Bill English's eighth budget is a strong investment in New Zealand's future economic capability. Getting back in surplus and forecast future growth on the back of Government stewardship is very welcome too.

The $761m new spending package earmarked for science and innovation, education and apprenticeship programmes and regional economic development demonstrates this Government is still firmly focussed on growth and jobs.

It also demonstrates the concrete benefits from stable, prudent and smart governance over eight budgets. This Government is delivering real benefits to working New Zealanders and the productive sector: forecast average GDP growth of 2.8 per cent to 2020, falling unemployment, rising wages and Government books back in the black.

This result, achieved in the face of significant commodity price headwinds which in previous decades would have been a heavy blow to the economy, shows how the strategy to diversify New Zealand's economy away from agricultural commodities to knowledge-based and higher value sectors is working.


It is also a strategically savvy budget that does much of the heavy lifting required to improve the underlying fiscal position, while still substantially addressing several key policy issues.

A large $2.2b investment in new health initiatives, another $1.4b for education, a multi-pronged $394m investment in housing and a $652m social investment package including money to reform services and support for vulnerable children - addresses issues of critical importance to New Zealand, and the Government focus on these areas is welcome.

The real centrepiece of the Budget is the Finance Minister's continued fiscal responsibility and commitment to growth and jobs that will lead to real economic transformation.

To that end, the increased science and innovation investment represents a future-proofing against cyclic commodity price shocks and further development of the knowledge-intensive sectors of the economy. There's real investment which makes 'Innovate NZ' more than just a catch-phrase.

The additional spending on tertiary education and apprenticeship programmes, with a particular focus on science, engineering and agriculture, is also an investment in the future and will place New Zealand and its citizens in a position to safely navigate the regional and global challenges that lie ahead.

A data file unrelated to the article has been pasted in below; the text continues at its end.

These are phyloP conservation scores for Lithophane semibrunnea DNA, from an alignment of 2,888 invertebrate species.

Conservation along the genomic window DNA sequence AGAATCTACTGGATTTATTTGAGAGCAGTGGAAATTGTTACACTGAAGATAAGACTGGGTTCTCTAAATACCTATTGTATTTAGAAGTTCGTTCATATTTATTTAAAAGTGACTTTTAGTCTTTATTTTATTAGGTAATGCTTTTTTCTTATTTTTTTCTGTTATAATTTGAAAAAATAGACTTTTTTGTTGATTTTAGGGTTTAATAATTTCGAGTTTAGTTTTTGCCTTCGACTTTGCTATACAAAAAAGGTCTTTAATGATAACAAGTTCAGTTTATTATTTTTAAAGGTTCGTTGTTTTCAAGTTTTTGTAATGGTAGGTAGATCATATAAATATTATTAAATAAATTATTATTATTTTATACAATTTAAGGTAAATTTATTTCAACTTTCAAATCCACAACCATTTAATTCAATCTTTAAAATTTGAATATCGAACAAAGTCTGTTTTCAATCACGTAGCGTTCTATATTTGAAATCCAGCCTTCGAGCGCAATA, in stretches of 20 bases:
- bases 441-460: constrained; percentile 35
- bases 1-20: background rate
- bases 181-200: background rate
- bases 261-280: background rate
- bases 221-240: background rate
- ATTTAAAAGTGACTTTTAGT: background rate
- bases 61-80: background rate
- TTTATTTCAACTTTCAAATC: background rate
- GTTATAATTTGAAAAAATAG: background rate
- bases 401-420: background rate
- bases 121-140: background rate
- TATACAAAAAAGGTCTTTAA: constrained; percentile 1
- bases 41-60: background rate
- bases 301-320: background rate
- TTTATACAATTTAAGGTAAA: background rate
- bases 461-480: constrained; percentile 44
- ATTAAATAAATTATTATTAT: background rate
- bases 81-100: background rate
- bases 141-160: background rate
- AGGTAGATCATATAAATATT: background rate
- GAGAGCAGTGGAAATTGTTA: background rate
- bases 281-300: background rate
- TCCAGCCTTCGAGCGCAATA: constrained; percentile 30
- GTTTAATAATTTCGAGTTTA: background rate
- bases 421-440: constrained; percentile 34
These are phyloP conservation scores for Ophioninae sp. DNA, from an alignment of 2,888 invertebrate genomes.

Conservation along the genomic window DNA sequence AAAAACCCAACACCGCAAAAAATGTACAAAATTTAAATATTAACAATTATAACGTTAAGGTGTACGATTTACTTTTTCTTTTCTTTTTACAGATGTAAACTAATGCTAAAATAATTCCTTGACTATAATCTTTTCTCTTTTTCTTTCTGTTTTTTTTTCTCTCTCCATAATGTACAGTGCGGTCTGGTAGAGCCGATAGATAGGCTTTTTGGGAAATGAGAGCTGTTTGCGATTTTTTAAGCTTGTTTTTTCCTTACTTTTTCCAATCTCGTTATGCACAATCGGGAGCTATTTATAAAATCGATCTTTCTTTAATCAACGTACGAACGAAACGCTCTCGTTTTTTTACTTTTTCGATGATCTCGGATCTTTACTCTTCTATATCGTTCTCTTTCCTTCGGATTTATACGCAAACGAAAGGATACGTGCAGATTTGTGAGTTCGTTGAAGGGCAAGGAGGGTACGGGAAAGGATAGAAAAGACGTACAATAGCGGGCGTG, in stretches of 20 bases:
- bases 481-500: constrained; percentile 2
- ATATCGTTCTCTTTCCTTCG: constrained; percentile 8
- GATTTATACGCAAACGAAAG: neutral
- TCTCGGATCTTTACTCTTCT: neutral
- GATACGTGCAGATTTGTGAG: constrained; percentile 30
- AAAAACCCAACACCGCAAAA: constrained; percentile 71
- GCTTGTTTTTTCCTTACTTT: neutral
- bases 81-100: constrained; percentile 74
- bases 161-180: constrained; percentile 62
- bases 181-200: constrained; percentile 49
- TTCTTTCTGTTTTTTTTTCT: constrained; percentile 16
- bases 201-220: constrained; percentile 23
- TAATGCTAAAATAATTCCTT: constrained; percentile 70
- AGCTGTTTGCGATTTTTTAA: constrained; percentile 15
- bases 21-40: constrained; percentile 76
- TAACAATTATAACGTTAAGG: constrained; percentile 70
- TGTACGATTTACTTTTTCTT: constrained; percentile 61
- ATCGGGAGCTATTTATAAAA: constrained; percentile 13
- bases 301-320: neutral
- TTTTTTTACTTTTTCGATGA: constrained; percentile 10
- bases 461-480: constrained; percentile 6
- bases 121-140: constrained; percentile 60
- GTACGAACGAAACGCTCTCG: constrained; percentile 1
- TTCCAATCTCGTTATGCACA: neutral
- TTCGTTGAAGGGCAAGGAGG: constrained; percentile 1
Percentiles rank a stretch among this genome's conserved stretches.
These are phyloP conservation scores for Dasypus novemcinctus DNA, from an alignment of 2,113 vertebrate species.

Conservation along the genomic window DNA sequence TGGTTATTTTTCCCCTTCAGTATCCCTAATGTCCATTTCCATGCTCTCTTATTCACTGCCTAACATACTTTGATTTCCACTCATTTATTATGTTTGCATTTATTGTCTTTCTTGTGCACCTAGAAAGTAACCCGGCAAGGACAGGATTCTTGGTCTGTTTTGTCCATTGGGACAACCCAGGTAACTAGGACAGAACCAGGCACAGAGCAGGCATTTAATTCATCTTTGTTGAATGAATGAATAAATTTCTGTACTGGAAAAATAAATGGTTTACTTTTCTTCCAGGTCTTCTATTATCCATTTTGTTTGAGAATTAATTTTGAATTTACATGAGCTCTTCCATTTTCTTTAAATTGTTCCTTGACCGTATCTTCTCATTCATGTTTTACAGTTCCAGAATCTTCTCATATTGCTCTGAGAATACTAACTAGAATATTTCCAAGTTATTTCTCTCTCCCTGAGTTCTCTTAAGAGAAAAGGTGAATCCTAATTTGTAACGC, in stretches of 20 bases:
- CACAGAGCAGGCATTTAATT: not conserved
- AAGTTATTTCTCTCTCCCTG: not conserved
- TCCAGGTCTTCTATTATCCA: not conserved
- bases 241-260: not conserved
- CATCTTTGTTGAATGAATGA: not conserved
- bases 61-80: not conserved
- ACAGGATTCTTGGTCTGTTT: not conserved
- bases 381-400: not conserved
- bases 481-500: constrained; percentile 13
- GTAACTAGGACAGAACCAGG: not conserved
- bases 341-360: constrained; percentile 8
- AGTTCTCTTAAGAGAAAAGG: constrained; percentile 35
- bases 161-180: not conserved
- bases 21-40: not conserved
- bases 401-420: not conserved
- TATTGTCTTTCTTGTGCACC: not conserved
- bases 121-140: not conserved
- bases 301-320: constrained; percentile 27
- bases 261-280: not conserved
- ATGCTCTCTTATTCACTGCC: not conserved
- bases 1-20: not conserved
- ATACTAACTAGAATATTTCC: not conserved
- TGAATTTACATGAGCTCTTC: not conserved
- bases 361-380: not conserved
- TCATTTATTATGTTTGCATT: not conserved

Support in the form of tax tweaks for the economy's engine room, the SME sector, is also welcome. New Zealand already boasts one of the simplest tax systems in the world and these measures will further ease compliance requirements. One hopes support for SMEs will remain an area of continued focus for the Government.

The tight rein on spending has been a defining characteristic of English's stewardship and his promise to reduce net Government debt to around 20 per cent of national GDP by 2020 is an important commitment.

In totality, this budget demonstrates this Government's remarkable consistency of purpose and policy over eight years in delivering on a business growth agenda that gives the private sector the certainty and stability it needs to develop and implement its own growth agendas and initiatives.

This stability, which sits at the core of New Zealand's economic progress, contrasts sharply with circumstances in Australia, where Malcolm Turnbull became the country's fifth prime minister in five years when he took the job from Tony Abbott last September.
This consistency in delivering initiatives as part of a broader economic plan is missing in Australian politics, where there is more of a short-sighted focus on opinion polls at the expense of an articulated vision for the country.

Tactics for re-election are no substitute for strategy to deliver future prosperity, which is one lesson whoever wins this year's election might take from English's consistency of purpose across eight budgets.